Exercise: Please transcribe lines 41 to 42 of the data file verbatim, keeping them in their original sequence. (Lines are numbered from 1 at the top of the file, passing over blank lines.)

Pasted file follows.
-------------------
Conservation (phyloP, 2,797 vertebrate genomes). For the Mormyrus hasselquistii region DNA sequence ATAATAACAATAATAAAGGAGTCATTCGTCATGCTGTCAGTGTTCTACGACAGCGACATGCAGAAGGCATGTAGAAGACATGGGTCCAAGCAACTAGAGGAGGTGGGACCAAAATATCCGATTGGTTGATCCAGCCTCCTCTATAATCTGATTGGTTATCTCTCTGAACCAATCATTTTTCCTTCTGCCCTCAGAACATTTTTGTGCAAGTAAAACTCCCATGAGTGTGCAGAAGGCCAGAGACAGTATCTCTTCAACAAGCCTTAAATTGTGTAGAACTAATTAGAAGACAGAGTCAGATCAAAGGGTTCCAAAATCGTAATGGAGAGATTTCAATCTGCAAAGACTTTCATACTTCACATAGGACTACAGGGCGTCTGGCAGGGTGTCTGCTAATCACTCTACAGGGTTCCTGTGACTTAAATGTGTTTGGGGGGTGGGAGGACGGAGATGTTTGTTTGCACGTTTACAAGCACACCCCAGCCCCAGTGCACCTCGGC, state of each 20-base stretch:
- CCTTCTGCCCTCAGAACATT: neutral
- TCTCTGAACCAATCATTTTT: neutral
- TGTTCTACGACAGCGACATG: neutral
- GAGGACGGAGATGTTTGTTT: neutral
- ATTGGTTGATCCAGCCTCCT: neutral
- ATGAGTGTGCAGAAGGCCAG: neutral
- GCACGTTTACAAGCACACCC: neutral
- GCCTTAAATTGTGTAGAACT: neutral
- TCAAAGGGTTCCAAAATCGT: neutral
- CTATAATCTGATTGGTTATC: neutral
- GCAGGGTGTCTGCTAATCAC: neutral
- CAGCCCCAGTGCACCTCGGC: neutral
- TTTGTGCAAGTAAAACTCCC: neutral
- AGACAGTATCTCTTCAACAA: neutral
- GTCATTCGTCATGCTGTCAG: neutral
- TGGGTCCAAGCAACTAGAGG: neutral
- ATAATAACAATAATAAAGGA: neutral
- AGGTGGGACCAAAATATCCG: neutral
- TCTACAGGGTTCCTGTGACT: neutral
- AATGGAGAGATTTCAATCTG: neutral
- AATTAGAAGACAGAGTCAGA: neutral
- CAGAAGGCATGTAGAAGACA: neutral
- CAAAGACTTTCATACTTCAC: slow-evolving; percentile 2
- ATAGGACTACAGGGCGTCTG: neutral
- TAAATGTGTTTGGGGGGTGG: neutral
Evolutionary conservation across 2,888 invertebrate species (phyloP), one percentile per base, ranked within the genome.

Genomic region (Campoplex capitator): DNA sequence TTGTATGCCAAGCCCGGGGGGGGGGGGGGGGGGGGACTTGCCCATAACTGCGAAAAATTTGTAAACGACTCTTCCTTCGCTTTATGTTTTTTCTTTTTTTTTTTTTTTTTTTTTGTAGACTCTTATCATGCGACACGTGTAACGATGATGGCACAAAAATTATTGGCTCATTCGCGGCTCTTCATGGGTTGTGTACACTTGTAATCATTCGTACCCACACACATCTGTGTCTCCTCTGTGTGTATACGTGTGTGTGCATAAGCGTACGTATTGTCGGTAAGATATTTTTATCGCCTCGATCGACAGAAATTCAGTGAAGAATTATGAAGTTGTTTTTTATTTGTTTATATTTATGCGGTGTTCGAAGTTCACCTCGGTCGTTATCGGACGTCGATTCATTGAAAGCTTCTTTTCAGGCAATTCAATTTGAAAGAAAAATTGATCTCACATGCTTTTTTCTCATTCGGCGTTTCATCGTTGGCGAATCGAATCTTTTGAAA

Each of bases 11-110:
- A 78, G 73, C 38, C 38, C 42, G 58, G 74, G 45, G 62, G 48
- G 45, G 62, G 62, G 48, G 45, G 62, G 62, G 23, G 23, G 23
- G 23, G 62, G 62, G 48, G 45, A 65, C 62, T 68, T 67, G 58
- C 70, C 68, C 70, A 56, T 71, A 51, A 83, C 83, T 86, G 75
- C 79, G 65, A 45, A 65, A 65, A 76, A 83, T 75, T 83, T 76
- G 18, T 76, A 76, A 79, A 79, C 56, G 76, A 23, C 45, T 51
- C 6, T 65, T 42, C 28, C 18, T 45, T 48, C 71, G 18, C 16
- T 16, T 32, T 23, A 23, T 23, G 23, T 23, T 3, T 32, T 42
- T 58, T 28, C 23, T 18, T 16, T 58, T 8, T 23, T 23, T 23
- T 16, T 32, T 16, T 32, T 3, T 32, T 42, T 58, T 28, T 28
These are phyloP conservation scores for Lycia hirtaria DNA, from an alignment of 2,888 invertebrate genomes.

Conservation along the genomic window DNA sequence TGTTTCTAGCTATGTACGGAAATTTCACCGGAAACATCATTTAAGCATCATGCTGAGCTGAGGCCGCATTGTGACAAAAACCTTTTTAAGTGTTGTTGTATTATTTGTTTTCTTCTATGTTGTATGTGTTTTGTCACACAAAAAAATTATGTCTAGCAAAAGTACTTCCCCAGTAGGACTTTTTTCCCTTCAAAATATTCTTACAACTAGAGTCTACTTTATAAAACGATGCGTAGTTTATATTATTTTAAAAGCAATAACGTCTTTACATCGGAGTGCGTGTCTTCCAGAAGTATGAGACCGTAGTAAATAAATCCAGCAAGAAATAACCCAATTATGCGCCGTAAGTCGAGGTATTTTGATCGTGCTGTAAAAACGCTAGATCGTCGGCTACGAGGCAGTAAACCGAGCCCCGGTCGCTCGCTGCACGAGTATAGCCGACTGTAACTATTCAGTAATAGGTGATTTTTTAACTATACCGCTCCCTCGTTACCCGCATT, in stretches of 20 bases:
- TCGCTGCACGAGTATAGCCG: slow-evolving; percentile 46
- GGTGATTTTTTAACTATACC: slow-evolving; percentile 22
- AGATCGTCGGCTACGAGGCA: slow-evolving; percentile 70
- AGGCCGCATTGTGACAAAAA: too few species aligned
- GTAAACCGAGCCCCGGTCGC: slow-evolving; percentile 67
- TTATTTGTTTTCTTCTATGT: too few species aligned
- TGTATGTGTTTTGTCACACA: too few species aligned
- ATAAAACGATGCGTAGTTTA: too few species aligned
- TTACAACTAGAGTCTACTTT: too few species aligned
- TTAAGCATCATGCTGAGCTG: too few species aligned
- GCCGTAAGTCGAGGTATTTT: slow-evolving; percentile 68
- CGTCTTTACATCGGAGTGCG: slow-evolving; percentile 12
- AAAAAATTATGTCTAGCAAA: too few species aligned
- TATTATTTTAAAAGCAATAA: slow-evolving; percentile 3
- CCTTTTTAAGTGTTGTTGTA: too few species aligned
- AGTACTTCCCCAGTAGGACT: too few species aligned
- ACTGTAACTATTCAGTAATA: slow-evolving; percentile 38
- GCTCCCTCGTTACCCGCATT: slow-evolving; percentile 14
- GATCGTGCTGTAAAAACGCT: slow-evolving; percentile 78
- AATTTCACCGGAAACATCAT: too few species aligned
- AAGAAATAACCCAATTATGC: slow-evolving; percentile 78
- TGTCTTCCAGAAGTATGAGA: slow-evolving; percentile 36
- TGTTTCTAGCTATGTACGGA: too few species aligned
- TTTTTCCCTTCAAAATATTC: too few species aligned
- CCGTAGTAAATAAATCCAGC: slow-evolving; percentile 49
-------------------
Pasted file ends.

Conservation along the genomic window DNA sequence TGTTTCTAGCTATGTACGGAAATTTCACCGGAAACATCATTTAAGCATCATGCTGAGCTGAGGCCGCATTGTGACAAAAACCTTTTTAAGTGTTGTTGTATTATTTGTTTTCTTCTATGTTGTATGTGTTTTGTCACACAAAAAAATTATGTCTAGCAAAAGTACTTCCCCAGTAGGACTTTTTTCCCTTCAAAATATTCTTACAACTAGAGTCTACTTTATAAAACGATGCGTAGTTTATATTATTTTAAAAGCAATAACGTCTTTACATCGGAGTGCGTGTCTTCCAGAAGTATGAGACCGTAGTAAATAAATCCAGCAAGAAATAACCCAATTATGCGCCGTAAGTCGAGGTATTTTGATCGTGCTGTAAAAACGCTAGATCGTCGGCTACGAGGCAGTAAACCGAGCCCCGGTCGCTCGCTGCACGAGTATAGCCGACTGTAACTATTCAGTAATAGGTGATTTTTTAACTATACCGCTCCCTCGTTACCCGCATT, in stretches of 20 bases:
- TCGCTGCACGAGTATAGCCG: slow-evolving; percentile 46